Two lost souls — one kicking her habit, one developing his own — befriend each other and grapple with the hard truths of addiction, in Joey Klein's exploration of the opioid crisis in Canada.
Contemporary World Cinema
Castle in the Ground
Across North America tens of thousands of people die every year as a result of opioid-related overdoses. Castle in the Ground, the latest from writer-director Joey Klein, places us in Sudbury, Ontario just as the crisis is taking hold.
Henry, effortlessly played by Alex Wolff (Hereditary) is the caretaker for his terminally ill mother (Neve Campbell). Henry's daily routine is to prepare his mother's medication by crushing up an OxyContin pill with a spoon, mixing it with jelly to dilute the heinous taste, and serving it to dull the intense and agonizing pain she's suffering through. Following his mother's death, Henry befriends his loud and troubled — yet charming — next-door neighbour, Ana (Imogen Poots). She's the only person in his life who isn't indulging his grief; she's simply there, across the hall, and trying to kick her habit just as Henry is developing his own. Together, they become tangled in the sordid web of indulgence that encompasses drug dependence.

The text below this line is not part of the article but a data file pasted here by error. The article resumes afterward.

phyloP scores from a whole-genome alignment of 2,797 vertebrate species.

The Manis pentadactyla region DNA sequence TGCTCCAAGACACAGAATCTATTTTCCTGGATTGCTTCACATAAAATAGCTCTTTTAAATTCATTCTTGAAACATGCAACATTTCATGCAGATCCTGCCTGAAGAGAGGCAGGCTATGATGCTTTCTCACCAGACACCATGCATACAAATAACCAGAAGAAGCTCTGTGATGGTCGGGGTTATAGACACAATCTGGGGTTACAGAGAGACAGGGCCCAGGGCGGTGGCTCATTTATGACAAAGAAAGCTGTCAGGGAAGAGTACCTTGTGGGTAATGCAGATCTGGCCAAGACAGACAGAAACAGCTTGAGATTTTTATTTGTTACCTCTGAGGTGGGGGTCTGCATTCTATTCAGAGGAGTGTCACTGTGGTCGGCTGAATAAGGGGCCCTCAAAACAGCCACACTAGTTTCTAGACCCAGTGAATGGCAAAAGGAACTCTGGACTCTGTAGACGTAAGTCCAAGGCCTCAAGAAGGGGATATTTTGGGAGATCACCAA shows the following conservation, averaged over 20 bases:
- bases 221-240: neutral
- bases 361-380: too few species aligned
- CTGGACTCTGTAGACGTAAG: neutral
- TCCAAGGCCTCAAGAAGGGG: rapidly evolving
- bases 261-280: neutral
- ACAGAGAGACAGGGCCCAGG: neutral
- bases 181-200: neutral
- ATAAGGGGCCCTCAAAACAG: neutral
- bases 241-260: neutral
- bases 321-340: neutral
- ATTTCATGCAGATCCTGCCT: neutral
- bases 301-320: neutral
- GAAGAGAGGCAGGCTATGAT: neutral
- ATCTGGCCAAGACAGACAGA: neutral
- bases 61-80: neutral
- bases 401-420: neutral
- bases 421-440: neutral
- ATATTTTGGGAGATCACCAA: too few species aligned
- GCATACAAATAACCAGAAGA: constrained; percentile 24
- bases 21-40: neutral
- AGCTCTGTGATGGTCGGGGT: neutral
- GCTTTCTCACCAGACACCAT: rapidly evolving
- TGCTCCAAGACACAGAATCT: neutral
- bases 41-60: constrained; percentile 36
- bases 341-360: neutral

Klein reveals himself as a filmmaker who's versed in his material while being fully aware of his characters and the story they're telling. Frequent shifts between extreme long shots and close-ups highlight internal conflicts and the distances between characters as they drift further away from reality under the grip of addiction.
Castle in the Ground is beautifully acted, emotionally intelligent, and couldn't be timelier. Klein masterfully captures the dark contrast of gentle compassion and the hard truth that sometimes we're not as close to those around us as we seem to be.